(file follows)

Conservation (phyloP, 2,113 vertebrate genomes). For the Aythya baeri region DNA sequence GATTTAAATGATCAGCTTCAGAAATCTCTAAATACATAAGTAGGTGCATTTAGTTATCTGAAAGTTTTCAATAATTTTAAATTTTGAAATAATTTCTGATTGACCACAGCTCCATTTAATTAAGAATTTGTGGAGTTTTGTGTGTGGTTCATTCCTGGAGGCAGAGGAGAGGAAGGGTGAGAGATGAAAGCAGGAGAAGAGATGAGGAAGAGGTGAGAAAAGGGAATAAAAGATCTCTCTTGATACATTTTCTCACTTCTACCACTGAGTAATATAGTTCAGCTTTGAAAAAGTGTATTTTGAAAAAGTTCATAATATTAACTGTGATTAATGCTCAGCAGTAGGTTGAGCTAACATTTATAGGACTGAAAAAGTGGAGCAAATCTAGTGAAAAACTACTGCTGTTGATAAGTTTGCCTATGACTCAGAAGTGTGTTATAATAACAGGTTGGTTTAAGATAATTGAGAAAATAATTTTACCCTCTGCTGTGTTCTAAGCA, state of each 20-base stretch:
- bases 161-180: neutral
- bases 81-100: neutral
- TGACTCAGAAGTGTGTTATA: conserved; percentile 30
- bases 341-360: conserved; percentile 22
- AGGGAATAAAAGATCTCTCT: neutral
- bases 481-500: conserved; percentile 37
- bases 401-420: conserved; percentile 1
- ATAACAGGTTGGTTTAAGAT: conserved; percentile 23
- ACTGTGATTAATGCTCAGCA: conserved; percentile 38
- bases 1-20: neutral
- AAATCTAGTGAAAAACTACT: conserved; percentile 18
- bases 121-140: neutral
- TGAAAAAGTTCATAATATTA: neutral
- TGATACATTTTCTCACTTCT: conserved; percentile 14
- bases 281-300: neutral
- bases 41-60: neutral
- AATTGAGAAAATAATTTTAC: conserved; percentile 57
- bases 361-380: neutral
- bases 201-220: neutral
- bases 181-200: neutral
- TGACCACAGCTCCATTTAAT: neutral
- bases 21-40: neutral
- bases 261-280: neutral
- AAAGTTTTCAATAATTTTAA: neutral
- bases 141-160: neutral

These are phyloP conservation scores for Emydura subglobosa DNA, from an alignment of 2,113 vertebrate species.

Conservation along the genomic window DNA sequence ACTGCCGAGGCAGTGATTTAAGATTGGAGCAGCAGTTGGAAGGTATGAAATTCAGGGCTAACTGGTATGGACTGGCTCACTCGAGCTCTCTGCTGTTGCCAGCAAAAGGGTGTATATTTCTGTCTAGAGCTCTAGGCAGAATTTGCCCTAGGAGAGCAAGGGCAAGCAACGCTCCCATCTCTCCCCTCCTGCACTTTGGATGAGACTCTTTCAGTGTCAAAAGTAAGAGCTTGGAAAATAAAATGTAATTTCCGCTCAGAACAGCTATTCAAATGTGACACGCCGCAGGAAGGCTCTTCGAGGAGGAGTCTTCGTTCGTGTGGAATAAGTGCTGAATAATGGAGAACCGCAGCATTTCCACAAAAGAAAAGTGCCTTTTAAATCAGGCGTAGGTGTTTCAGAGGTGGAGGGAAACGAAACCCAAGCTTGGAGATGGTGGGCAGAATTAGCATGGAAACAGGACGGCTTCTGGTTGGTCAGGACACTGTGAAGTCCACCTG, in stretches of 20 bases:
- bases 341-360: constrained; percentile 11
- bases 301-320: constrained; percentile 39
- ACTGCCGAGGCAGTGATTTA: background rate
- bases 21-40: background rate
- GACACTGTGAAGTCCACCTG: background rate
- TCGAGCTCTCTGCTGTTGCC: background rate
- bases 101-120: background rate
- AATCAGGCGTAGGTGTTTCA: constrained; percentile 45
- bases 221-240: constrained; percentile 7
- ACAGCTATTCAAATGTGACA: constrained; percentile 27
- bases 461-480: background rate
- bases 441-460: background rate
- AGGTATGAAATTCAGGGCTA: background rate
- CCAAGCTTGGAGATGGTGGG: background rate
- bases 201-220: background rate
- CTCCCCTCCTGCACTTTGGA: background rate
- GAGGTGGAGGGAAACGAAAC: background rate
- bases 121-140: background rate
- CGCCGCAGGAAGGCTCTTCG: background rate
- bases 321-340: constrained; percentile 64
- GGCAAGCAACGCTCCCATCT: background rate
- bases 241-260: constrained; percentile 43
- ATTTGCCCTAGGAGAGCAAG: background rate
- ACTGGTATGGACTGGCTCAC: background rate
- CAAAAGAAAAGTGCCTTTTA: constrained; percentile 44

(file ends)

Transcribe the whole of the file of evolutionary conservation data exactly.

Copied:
Conservation (phyloP, 2,113 vertebrate genomes). For the Aythya baeri region DNA sequence GATTTAAATGATCAGCTTCAGAAATCTCTAAATACATAAGTAGGTGCATTTAGTTATCTGAAAGTTTTCAATAATTTTAAATTTTGAAATAATTTCTGATTGACCACAGCTCCATTTAATTAAGAATTTGTGGAGTTTTGTGTGTGGTTCATTCCTGGAGGCAGAGGAGAGGAAGGGTGAGAGATGAAAGCAGGAGAAGAGATGAGGAAGAGGTGAGAAAAGGGAATAAAAGATCTCTCTTGATACATTTTCTCACTTCTACCACTGAGTAATATAGTTCAGCTTTGAAAAAGTGTATTTTGAAAAAGTTCATAATATTAACTGTGATTAATGCTCAGCAGTAGGTTGAGCTAACATTTATAGGACTGAAAAAGTGGAGCAAATCTAGTGAAAAACTACTGCTGTTGATAAGTTTGCCTATGACTCAGAAGTGTGTTATAATAACAGGTTGGTTTAAGATAATTGAGAAAATAATTTTACCCTCTGCTGTGTTCTAAGCA, state of each 20-base stretch:
- bases 161-180: neutral
- bases 81-100: neutral
- TGACTCAGAAGTGTGTTATA: conserved; percentile 30
- bases 341-360: conserved; percentile 22
- AGGGAATAAAAGATCTCTCT: neutral
- bases 481-500: conserved; percentile 37
- bases 401-420: conserved; percentile 1
- ATAACAGGTTGGTTTAAGAT: conserved; percentile 23
- ACTGTGATTAATGCTCAGCA: conserved; percentile 38
- bases 1-20: neutral
- AAATCTAGTGAAAAACTACT: conserved; percentile 18
- bases 121-140: neutral
- TGAAAAAGTTCATAATATTA: neutral
- TGATACATTTTCTCACTTCT: conserved; percentile 14
- bases 281-300: neutral
- bases 41-60: neutral
- AATTGAGAAAATAATTTTAC: conserved; percentile 57
- bases 361-380: neutral
- bases 201-220: neutral
- bases 181-200: neutral
- TGACCACAGCTCCATTTAAT: neutral
- bases 21-40: neutral
- bases 261-280: neutral
- AAAGTTTTCAATAATTTTAA: neutral
- bases 141-160: neutral

These are phyloP conservation scores for Emydura subglobosa DNA, from an alignment of 2,113 vertebrate species.

Conservation along the genomic window DNA sequence ACTGCCGAGGCAGTGATTTAAGATTGGAGCAGCAGTTGGAAGGTATGAAATTCAGGGCTAACTGGTATGGACTGGCTCACTCGAGCTCTCTGCTGTTGCCAGCAAAAGGGTGTATATTTCTGTCTAGAGCTCTAGGCAGAATTTGCCCTAGGAGAGCAAGGGCAAGCAACGCTCCCATCTCTCCCCTCCTGCACTTTGGATGAGACTCTTTCAGTGTCAAAAGTAAGAGCTTGGAAAATAAAATGTAATTTCCGCTCAGAACAGCTATTCAAATGTGACACGCCGCAGGAAGGCTCTTCGAGGAGGAGTCTTCGTTCGTGTGGAATAAGTGCTGAATAATGGAGAACCGCAGCATTTCCACAAAAGAAAAGTGCCTTTTAAATCAGGCGTAGGTGTTTCAGAGGTGGAGGGAAACGAAACCCAAGCTTGGAGATGGTGGGCAGAATTAGCATGGAAACAGGACGGCTTCTGGTTGGTCAGGACACTGTGAAGTCCACCTG, in stretches of 20 bases:
- bases 341-360: constrained; percentile 11
- bases 301-320: constrained; percentile 39
- ACTGCCGAGGCAGTGATTTA: background rate
- bases 21-40: background rate
- GACACTGTGAAGTCCACCTG: background rate
- TCGAGCTCTCTGCTGTTGCC: background rate
- bases 101-120: background rate
- AATCAGGCGTAGGTGTTTCA: constrained; percentile 45
- bases 221-240: constrained; percentile 7
- ACAGCTATTCAAATGTGACA: constrained; percentile 27
- bases 461-480: background rate
- bases 441-460: background rate
- AGGTATGAAATTCAGGGCTA: background rate
- CCAAGCTTGGAGATGGTGGG: background rate
- bases 201-220: background rate
- CTCCCCTCCTGCACTTTGGA: background rate
- GAGGTGGAGGGAAACGAAAC: background rate
- bases 121-140: background rate
- CGCCGCAGGAAGGCTCTTCG: background rate
- bases 321-340: constrained; percentile 64
- GGCAAGCAACGCTCCCATCT: background rate
- bases 241-260: constrained; percentile 43
- ATTTGCCCTAGGAGAGCAAG: background rate
- ACTGGTATGGACTGGCTCAC: background rate
- CAAAAGAAAAGTGCCTTTTA: constrained; percentile 44